The biggest benefit of FAS is that it uses open protocols and is platform independent. This allows easy interoperability. In the current market conditions where most high-end SAN solutions are proprietary, FAS has a good chance of emerging as a popular choice among Indian companies.

Solution Provider Perspectives
Here's what a few vendors and service providers have to say about storage and disaster recovery trends in Indian enterprises in 2004.

K.N.Prasad, Head - Marketing & Alliances, APARA Enterprise Solutions
"Data lifecycle management will assume significance as customers start assessing criticality and usage of data, and plan their future infrastructure strategies."

Idris Vasi, Director, Optical & Storage Networking, Cisco Systems APAC
"The transition to a network storage environment is underway. However, it is not expected to occur evenly across organizations of different sizes or between industry sectors."

Kalyan Kumar, Technical Marketing Manager, Converged Networks Business Unit, HCL Comnet
Storage Virtualization and Storage over IP are going to be the key trends to drive on. I see that storage would move to packet-based networks, as there is no need to have islands of storage boxes in an enterprise.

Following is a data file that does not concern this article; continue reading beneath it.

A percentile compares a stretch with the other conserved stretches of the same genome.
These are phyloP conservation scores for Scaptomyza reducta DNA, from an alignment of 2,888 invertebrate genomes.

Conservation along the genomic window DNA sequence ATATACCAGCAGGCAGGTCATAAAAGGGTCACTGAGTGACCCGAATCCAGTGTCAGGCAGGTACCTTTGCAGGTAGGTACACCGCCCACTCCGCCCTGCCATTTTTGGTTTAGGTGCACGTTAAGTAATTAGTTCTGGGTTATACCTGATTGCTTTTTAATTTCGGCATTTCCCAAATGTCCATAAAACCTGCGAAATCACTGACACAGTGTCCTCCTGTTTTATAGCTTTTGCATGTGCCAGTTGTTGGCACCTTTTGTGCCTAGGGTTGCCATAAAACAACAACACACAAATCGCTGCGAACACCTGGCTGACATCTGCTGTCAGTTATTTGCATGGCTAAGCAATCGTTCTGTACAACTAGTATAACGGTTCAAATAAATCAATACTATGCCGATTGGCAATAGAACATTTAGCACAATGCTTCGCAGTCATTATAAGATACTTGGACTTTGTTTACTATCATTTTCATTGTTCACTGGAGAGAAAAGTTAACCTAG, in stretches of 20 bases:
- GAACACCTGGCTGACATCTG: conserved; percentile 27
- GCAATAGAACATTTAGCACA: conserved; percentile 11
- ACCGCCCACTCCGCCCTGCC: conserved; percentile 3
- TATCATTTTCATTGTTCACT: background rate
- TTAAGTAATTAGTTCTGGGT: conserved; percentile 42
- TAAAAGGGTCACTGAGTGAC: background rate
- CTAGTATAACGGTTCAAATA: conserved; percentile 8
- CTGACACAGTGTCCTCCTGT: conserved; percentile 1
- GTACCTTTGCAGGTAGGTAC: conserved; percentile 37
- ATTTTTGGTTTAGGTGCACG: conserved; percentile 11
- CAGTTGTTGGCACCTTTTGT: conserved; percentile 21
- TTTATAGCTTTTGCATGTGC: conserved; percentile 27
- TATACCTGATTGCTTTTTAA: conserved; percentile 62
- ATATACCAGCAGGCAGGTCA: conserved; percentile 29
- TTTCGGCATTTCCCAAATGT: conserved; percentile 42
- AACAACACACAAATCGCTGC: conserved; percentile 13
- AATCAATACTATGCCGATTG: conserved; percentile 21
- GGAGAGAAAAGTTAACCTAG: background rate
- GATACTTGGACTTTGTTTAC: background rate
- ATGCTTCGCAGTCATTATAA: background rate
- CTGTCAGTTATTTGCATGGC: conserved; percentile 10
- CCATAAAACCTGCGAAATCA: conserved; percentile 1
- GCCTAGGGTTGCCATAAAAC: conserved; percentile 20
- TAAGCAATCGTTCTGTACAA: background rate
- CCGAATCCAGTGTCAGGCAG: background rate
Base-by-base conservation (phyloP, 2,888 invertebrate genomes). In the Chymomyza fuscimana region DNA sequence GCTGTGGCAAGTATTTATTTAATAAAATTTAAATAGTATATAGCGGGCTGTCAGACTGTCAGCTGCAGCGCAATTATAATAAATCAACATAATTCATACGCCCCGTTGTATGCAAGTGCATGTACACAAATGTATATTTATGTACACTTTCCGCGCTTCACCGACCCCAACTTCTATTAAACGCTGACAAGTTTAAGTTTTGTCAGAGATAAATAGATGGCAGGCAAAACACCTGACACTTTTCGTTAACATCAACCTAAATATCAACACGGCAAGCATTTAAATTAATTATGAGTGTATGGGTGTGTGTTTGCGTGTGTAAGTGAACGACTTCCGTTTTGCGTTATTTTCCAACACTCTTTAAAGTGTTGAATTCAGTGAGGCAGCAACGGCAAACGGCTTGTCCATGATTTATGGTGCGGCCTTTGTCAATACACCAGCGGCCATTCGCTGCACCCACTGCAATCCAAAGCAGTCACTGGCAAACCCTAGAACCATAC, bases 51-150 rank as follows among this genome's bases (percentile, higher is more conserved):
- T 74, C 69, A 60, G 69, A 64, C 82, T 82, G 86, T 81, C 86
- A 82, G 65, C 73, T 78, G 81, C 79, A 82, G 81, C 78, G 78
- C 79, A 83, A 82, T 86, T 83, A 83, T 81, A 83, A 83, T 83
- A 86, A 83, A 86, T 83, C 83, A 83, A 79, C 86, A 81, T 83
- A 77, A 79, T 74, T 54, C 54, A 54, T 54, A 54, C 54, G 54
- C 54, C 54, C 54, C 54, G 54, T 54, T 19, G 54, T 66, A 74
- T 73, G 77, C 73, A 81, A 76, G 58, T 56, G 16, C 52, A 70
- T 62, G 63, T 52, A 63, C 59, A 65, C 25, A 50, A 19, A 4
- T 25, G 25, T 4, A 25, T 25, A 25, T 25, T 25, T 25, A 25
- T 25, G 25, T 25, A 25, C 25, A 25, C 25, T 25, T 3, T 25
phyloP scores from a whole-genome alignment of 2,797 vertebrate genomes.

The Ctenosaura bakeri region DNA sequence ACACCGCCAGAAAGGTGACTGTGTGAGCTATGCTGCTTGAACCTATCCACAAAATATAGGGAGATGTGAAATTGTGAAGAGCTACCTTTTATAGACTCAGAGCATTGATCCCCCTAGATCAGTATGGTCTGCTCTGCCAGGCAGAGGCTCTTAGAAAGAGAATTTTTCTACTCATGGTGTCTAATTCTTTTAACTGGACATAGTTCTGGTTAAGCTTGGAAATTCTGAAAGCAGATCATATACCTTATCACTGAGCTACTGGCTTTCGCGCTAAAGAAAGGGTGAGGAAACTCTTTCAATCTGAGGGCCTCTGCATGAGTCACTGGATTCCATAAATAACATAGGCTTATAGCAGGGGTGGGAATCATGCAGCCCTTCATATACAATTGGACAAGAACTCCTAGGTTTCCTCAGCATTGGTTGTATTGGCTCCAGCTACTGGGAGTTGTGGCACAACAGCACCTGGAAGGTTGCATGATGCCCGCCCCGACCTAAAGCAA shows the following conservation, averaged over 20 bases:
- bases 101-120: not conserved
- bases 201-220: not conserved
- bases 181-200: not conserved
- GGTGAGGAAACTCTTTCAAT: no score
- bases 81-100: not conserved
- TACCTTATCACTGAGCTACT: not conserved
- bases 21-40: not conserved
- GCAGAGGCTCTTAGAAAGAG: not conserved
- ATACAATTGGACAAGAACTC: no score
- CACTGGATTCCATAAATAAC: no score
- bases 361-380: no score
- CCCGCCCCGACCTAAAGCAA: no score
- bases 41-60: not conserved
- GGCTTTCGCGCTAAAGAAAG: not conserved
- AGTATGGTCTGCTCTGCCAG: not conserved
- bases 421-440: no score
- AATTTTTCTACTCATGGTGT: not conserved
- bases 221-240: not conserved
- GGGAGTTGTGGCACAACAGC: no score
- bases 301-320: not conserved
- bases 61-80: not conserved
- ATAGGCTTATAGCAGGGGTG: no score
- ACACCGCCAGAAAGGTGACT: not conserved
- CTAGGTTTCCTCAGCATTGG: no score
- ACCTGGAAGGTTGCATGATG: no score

Avijit Basu, Marketing Manager, Network Storage Solutions, Enterprise Systems Group, Hewlett-Packard India
"There will be three key BCP trends, namely disaster tolerant, business recovery, and backup & recovery. Indian companies will take a full-view approach to bring the proper balance of technology, services, infrastructure, people, and processes to help achieve the level of business continuity that is most appropriate for the end-users."

Sandeep Dutta, Director-Strategic Partnerships, Network Appliance
"Due to the cost and complexity of Fiber Channel, technologies like iSCSI will gain prominence."

Sharad Sanghi, Managing Director, Netmagic Solutions
"Enterprises are becoming more comfortable with the idea of outsourcing their storage requirements to qualified data centers. We're also witnessing an upsurge in DR requirements being outsourced to data centers."

Anil Valluri, Director (Systems Engineering), Sun Microsystems India Pvt Ltd
"Indian enterprises are converging towards an intelligent infrastructure for data storage. The ideal solution will be to build a centralized, secure pool of storage that can be provisioned out to individual departments, workgroups, or tenants."